posted July 10, 2003

Knickerbocker Summer Film Series

The Holland connection for independent films returns as Hope College's Knickerbocker Theatre presents six films as part of the annual summer film series.

The series opens with Academy-award winner, "Nowhere in Africa," running Friday-Saturday, July 18-19, and Monday-Thursday, July 21-24, with showings at 6:45 p.m. and 9:15 p.m. "Nowhere in Africa" tells the story of a Jewish German family that escapes Nazi Germany by moving to a farm in rural Africa. The film is not rated, and is in German and Swahili with English subtitles.

"The Man Without A Past" runs Monday-Saturday, July 28-Aug. 2, and Monday-Thursday, Aug. 4-7, with showings at 7 p.m. and 9 p.m. When an unnamed man is mugged in the train station, he is brought to the hospital and pronounced dead. Suddenly, he awakens from his coma, and although unable to remember anything about his past he leaves the hospital determined to make a difference in the community around him. The film is a gently told story, equally balancing dignity, humor, and a touch of melancholy into a quirky, romantic comedy. The film is rated PG-13 and is in Finnish with English subtitles.

The third film is the series, "He Loves Me, He Loves Me Not...," runs Friday-Saturday, Aug. 8-9, and Monday-Thursday, Aug. 11-14, with showings at 7 p.m. and 9 p.m. Starring French ingénue Audrey Tautou, the film is a romantic thriller with a daring and unexpected twist on the classic love story. Rated PG-13, "He Loves Me, He Loves Me Not..." is in French with English subtitles.

"Rivers and Tides," a film about an artist who is wholly absorbed in the moment, runs Friday-Saturday, Aug. 15-16, and Monday-Thursday, Aug. 18-21, with showings at 7 p.m. and 9 p.m. Andy Goldsworthy only uses natural elements in the construction of his sculptures, and he builds them where they can be affected by the natural world around them. The film offers a look at the natural world through the eyes of a man who sees it like no one else. The film is not rated, and is in English.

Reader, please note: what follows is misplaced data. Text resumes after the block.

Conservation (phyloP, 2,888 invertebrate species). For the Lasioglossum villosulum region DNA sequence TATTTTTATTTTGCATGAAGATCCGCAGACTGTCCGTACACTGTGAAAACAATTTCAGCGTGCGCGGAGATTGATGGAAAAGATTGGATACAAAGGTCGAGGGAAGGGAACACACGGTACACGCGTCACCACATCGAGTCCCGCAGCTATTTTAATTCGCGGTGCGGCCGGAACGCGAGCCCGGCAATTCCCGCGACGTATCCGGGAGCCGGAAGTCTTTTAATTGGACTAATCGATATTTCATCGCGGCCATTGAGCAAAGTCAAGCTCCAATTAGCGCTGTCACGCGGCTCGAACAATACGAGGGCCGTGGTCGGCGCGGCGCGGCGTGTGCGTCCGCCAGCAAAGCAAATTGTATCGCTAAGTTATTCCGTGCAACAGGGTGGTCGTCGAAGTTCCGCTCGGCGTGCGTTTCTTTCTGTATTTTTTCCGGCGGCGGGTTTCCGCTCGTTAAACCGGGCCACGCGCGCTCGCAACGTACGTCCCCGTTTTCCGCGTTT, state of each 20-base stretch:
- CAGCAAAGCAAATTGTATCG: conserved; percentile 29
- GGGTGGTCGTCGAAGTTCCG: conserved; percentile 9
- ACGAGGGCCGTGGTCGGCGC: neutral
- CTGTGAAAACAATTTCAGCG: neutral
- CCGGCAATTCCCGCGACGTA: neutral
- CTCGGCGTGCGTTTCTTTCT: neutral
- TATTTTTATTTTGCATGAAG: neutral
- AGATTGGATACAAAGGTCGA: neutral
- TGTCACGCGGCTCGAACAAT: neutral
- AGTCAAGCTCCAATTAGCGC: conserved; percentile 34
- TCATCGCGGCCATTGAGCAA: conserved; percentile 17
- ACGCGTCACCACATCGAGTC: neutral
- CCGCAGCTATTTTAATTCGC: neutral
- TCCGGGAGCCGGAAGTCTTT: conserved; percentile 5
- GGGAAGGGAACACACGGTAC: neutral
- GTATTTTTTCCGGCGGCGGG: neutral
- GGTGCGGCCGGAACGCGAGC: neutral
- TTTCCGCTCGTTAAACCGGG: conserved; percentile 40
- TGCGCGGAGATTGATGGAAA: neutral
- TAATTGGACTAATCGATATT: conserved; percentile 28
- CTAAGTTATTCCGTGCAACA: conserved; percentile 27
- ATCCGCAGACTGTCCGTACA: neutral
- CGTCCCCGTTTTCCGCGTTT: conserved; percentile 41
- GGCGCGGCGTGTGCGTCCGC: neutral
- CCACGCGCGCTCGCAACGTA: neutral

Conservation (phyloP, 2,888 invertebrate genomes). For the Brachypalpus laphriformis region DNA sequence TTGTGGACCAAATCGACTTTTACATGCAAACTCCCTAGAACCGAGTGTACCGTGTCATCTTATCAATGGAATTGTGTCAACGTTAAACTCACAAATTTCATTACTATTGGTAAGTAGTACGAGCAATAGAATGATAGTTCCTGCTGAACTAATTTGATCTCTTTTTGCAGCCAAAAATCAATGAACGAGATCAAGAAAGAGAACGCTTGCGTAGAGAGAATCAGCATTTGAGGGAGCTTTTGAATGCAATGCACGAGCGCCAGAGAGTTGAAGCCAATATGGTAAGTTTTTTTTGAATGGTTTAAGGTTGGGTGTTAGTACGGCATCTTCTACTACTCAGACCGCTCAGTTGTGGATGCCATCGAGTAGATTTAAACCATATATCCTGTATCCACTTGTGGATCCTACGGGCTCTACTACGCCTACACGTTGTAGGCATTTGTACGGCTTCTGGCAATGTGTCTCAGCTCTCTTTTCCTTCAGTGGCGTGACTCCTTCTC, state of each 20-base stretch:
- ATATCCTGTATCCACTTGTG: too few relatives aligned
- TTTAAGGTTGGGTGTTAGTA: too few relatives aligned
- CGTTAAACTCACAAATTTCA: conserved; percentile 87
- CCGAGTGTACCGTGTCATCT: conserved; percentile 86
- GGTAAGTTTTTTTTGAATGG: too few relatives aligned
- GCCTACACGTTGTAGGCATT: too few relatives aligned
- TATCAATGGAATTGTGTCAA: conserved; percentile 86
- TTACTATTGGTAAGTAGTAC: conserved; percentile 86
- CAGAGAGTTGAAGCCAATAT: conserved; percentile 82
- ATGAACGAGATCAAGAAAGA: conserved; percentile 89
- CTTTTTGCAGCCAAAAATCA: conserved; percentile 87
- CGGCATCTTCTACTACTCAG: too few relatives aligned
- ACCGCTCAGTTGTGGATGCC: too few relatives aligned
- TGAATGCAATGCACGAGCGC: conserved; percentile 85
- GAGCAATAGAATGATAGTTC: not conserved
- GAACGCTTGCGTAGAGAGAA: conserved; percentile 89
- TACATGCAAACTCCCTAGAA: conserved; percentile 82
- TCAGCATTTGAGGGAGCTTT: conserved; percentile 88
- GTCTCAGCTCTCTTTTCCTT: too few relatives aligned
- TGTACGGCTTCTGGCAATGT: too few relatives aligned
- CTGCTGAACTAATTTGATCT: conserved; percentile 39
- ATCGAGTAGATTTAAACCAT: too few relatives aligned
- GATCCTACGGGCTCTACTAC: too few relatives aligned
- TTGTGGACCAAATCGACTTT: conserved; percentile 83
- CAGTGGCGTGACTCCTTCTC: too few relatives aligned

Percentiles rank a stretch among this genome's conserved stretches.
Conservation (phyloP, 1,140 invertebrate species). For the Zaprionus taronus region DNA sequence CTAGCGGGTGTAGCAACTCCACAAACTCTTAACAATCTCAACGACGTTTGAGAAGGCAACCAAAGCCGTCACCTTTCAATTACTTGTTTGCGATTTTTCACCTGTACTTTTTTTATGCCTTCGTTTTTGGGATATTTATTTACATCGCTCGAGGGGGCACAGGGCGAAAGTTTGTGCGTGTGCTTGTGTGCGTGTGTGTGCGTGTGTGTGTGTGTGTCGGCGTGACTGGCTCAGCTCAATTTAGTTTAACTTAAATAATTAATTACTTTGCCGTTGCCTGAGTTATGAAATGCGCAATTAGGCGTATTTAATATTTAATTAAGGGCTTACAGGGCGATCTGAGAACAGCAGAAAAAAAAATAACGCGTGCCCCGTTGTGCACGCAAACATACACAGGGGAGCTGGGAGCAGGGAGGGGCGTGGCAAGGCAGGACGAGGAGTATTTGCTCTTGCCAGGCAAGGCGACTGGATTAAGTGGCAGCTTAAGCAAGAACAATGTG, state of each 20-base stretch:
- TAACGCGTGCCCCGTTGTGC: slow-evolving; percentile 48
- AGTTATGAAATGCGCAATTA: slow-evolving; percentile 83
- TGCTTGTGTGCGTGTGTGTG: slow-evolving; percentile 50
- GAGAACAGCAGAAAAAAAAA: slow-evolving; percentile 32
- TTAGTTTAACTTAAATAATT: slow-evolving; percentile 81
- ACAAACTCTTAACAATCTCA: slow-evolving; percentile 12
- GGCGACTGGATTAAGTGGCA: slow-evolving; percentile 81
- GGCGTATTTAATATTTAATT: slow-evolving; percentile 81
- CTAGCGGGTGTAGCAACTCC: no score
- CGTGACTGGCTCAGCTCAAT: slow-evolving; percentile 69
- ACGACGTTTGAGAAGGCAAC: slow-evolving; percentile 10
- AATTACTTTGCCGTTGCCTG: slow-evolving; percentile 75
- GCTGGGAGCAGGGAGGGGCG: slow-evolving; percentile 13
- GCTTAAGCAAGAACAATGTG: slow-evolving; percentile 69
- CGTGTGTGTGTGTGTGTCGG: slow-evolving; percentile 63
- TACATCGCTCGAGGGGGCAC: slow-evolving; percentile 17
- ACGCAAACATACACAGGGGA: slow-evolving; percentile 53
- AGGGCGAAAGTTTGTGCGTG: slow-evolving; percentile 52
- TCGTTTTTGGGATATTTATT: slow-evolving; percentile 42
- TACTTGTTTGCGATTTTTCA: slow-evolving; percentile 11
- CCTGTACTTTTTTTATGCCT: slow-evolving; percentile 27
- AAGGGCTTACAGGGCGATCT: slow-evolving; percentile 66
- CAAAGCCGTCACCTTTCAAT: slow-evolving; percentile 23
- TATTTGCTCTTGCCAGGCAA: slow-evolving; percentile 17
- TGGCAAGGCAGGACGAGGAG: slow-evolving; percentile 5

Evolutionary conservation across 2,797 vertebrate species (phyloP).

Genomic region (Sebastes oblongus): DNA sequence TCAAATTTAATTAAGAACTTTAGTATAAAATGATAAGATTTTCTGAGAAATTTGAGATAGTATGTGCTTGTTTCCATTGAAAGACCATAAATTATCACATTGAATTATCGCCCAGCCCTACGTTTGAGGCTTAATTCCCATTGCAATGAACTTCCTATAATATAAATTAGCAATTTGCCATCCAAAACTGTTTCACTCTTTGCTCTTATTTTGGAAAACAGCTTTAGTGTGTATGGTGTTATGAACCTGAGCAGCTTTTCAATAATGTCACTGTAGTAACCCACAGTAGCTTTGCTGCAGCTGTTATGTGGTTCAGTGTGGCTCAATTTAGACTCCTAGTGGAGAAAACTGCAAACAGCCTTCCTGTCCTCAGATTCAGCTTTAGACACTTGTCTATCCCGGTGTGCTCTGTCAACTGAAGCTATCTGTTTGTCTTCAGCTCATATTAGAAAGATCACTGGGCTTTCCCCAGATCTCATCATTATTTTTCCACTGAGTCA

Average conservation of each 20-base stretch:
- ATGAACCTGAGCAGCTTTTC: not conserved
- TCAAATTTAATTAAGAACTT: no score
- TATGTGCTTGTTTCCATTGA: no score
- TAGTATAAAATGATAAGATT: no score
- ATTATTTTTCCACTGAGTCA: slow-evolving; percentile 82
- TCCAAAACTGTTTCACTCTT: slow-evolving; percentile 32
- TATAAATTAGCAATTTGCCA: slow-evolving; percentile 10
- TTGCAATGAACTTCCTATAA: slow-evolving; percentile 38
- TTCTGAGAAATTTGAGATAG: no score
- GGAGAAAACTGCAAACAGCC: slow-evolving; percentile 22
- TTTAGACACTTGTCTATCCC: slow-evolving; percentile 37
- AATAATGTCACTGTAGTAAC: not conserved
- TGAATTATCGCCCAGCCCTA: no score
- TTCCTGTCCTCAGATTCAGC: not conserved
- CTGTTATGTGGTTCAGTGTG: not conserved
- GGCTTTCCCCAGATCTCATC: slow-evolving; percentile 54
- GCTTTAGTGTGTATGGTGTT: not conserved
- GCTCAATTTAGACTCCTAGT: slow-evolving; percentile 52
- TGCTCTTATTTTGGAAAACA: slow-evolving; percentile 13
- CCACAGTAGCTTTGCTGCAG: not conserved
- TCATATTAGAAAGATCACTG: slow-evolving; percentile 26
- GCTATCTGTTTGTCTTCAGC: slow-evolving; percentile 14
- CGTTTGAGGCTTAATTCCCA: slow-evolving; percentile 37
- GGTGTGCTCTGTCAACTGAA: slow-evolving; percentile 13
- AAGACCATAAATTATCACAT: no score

"Blind Spot: Hitler's Secretary," which has been receiving great critical acclaim, runs Monday-Saturday, Aug. 25-30, with showings at 7 p.m. and 9 p.m. "Blind Spot" centers around Traudl Junge, who become Hitler's personal secretary. After nearly 60 years of silence, this softly spoken elderly woman provides a riveting look at the rise and collapse of Nazi Germany. This fascinating glimpse into history is also a glimpse into a person's struggle for self- forgiveness. The film is rated PG, and is in German with English subtitles.

For its final film, the series welcomes back to West Michigan "Winged Migration," showing Monday-Saturday, Sept. 1-6, at 7 p.m. and 9 p.m. This documentary received rave reviews at the 2003 Waterfront Film Festival in Saugatuck, and has something for every member of the family. "Winged Migration" is dedicated to birds and their movements according to the seasons. It took more than four years to complete the film, which was filmed on all seven continents.

The Knickerbocker Theatre is located at 86 E. 8th St. in downtown Holland. Updated information about films and other events at the theatre may be obtained by calling the Knickerbocker Theatre Information Line at (616) 395- 7403. Tickets for the film series are $4 for students and seniors, and $5 for regular adult admission, and will be available at the door.